10 Books That Stayed With Me

Here’s a list of ten books that stayed with me in some way, they are not necessarily my favourites, a couple probably aren’t even that good. They did, however, affect me in some way. I apologise if some of the pictures are poor quality, I wanted the cover version that they had the first time I read them so some of the pictures are OLD.

The Secret History – Donna Tartt

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This book made me want to write. The first time I read it I could not put it down. I wanted to be at that university with that group of friends,. I wanted to be friends with Donna Tartt. If only I could write like her.

Nineteen Eighty-Four – George Orwell

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One of the first dystopian novels. I read this for the first time at a point in my life when I was first being introduced to politics. Although written in 1948, this book is still relevant today. It’s frightening, it’s depressing but you can’t put it down. It also has one of the most depressing endings in literature – “He loved Big Brother.”

Wuthering Heights – Emily Bronte

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You can keep Jane Austen, Emily Bronte wins it for me every time. I read this in two days when I was 17 and I’ve been a little bit in love with Heathcliff ever since.

Oranges Are Not The Only Fruit – Jeanette Winterson

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A young girl’s struggle to be herself in the face of bigotry, homophobia and religious extremism. The scene where they are trying to “cure” her is terrifying. And if you think your mother is bad then this book will put things in perspective. Also, I can’t imagine not having books in my house.

True Grit – Charles Portis

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It’s the only western I’ve read but it’s a good one. The main character is a 14 year old girl called Mattie who goes on a mission to avenge her father’s death. It always stuck with me , how people don’t give to credence to young girls and what they can achieve.

The Other Boleyn Girl – Philippa Gregory

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This isn’t the best work of historical fiction and it certainly isn’t the most historically accurate but it was the first I read and it introduced me to the genre, a genre I still love today.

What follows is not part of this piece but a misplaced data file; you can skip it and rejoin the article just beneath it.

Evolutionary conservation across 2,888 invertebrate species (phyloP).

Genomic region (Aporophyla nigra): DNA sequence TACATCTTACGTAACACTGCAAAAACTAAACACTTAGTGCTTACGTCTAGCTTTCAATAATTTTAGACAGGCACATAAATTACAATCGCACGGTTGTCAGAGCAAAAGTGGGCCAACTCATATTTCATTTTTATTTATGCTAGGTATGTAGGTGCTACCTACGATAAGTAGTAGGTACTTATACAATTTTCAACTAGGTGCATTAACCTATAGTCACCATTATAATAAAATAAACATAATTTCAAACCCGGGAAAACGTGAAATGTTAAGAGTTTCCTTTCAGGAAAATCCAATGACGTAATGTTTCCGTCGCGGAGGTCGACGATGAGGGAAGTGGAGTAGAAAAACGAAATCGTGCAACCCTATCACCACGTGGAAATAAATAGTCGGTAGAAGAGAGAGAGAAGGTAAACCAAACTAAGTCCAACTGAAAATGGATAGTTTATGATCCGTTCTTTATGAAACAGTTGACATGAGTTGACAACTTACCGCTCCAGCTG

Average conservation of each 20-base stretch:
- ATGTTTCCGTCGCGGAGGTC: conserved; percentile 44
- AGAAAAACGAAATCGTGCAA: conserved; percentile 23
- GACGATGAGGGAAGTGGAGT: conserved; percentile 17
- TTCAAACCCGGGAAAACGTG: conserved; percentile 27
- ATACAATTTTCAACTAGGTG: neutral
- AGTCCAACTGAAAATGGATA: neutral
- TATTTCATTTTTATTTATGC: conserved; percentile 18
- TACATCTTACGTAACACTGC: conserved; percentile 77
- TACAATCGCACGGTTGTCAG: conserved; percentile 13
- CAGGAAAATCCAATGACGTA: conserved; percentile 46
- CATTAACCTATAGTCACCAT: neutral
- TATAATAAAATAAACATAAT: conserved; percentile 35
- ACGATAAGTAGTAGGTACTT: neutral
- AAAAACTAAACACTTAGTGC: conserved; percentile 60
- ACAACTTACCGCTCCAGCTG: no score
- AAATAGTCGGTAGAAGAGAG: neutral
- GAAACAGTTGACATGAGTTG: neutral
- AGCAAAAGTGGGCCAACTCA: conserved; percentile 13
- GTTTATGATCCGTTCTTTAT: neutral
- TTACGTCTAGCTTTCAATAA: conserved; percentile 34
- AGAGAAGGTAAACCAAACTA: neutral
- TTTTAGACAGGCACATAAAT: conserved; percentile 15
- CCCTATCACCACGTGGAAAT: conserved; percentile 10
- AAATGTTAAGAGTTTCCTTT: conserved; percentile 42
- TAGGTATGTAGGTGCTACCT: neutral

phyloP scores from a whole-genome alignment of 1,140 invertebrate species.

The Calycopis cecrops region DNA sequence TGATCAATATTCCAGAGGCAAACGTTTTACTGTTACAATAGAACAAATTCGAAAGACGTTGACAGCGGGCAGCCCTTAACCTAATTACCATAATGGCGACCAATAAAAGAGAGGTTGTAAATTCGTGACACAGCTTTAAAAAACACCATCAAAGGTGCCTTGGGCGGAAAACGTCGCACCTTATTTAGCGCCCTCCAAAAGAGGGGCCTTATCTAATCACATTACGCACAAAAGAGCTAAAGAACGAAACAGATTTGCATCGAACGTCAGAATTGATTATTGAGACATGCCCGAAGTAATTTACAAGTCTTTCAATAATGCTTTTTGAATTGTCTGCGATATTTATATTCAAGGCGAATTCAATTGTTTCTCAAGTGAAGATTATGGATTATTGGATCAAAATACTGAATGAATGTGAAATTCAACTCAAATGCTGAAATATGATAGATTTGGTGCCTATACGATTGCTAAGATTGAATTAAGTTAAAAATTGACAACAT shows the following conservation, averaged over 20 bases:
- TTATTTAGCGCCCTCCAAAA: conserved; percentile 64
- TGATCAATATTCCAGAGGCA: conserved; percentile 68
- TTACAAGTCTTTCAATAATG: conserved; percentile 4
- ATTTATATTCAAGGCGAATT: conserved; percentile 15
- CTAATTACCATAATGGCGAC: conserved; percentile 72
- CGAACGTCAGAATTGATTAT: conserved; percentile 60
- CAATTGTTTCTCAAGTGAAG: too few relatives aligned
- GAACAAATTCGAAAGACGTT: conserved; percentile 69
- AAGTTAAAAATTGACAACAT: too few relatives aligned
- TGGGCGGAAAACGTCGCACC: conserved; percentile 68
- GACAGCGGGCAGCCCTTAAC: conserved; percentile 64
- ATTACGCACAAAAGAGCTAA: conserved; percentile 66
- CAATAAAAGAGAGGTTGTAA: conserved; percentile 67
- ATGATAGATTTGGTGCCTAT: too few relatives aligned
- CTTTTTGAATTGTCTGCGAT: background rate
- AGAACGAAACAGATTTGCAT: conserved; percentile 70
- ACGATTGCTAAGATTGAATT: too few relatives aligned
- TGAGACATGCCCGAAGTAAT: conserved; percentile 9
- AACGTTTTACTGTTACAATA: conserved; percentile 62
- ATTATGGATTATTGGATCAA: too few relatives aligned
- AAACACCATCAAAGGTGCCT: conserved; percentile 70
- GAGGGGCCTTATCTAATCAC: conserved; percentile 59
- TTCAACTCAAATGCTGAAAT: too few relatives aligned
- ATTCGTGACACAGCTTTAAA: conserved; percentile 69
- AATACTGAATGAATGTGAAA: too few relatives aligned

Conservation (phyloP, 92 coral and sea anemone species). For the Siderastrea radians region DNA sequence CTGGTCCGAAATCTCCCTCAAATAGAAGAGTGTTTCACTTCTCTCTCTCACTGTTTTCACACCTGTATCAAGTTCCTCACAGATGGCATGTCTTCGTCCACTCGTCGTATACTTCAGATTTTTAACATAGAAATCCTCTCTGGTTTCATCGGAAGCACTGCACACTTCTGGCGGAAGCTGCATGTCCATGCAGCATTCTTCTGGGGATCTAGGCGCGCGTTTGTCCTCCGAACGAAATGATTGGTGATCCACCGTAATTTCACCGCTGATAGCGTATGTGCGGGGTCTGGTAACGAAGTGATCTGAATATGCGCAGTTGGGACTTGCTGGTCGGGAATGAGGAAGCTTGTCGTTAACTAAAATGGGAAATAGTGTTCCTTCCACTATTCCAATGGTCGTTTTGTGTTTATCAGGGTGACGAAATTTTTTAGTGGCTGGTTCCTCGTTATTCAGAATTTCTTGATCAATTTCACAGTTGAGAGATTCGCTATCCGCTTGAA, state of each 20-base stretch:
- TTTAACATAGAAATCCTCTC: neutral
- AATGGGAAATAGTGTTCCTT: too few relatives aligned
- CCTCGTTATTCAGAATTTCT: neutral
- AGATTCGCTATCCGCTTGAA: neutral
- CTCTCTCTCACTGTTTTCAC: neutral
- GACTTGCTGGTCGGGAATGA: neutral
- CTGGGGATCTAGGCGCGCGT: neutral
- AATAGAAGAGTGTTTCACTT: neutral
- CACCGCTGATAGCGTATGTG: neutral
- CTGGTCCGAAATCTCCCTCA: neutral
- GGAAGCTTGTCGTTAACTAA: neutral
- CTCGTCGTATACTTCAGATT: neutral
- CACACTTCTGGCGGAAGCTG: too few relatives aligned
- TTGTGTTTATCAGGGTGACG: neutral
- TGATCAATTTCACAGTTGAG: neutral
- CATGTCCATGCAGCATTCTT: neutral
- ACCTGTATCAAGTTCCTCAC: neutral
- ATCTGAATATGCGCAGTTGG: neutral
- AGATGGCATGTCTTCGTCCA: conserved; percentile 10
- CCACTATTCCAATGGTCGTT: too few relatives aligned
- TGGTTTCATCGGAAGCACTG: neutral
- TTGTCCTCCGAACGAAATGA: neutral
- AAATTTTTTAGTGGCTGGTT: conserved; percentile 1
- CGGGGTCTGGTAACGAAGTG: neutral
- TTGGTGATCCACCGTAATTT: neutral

The Terrible Tudors – Terry Dreary

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This is where my love for the Tudors and history in general began, in primary school with the Horrible Histories series.

Noughts and Crosses – Malorie Blackman

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I read this YA novel recently and it really made me think about racism in ways I hadn’t before. It is an alternate history where Africans gained power over Europeans and made them slaves instead of the other way around. In the novel slavery has been abolished but segregation still operates. It’s a tragic story about two best friends with different skin colours. Blackman is quite clever at making you realise the things you wouldn’t normally notice. For example, in the book a white girl is injured and comes to school with a plaster on her forehead, she gets remarks about how noticeable it is because it’s dark brown, to which she replies “they don’t make white plasters”. In the real world, our world, plasters are beige to blend in with white skin, you don’t get darker plasters for darker skin tones. It’s a little thing that seems trivial but when it’s pointed out to you, you realise it isn’t. Why aren’t there different coloured plasters for different coloured skin?

Animal Farm – George Orwell

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An allegory about the Russian Revolution and Stalinism, this book has one of the scariest endings I have ever read and it just gets scarier every time you read it. “The creatures look from pig to man, and man to pigm and from pig to man again, but it was impossible to say which was which.” It tells you about Lenin’s vision of communism and how it was turned into a brutal dictatorship by Stalin and his reign of terror.

Here’s To You Rachel Robertson – Judy Blume

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I read all of Judy Blume’s books when I was a kid starting with the Fudge series but this was the first book I read aimed at older girls. It seemed so grown up. It probably would seem tame now. It was also the first book I read that had a swear word in it.

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